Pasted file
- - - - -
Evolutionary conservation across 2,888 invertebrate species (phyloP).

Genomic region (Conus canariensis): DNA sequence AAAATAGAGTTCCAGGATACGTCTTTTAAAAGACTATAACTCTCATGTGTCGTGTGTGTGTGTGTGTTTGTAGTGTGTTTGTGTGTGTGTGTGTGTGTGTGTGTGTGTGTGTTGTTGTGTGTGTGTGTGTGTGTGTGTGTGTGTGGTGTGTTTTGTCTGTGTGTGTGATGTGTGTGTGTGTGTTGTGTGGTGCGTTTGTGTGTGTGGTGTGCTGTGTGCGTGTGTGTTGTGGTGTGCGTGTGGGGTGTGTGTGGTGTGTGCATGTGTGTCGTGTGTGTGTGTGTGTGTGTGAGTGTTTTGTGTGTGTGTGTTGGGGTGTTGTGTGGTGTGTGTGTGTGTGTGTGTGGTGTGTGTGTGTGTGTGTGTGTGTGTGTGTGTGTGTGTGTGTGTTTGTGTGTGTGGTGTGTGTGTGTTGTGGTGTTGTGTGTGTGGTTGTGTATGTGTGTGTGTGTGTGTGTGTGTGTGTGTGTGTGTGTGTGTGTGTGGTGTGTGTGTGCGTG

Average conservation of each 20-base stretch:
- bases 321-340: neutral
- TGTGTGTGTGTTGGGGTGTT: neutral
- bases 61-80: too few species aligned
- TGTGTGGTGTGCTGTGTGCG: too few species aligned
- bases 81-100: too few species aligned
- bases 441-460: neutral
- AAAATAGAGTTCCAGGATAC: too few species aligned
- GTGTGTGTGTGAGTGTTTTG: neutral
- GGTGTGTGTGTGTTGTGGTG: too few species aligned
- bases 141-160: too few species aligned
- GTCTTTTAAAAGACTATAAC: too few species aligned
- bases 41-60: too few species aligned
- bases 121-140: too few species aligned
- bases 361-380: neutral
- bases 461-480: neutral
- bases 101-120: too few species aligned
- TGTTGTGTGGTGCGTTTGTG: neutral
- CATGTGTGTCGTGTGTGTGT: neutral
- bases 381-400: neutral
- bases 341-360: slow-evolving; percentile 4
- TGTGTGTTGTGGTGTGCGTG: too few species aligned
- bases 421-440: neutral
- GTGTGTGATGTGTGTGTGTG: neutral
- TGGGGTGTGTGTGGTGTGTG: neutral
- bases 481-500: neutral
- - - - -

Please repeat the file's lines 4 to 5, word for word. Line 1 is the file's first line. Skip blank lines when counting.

- bases 321-340: neutral
- TGTGTGTGTGTTGGGGTGTT: neutral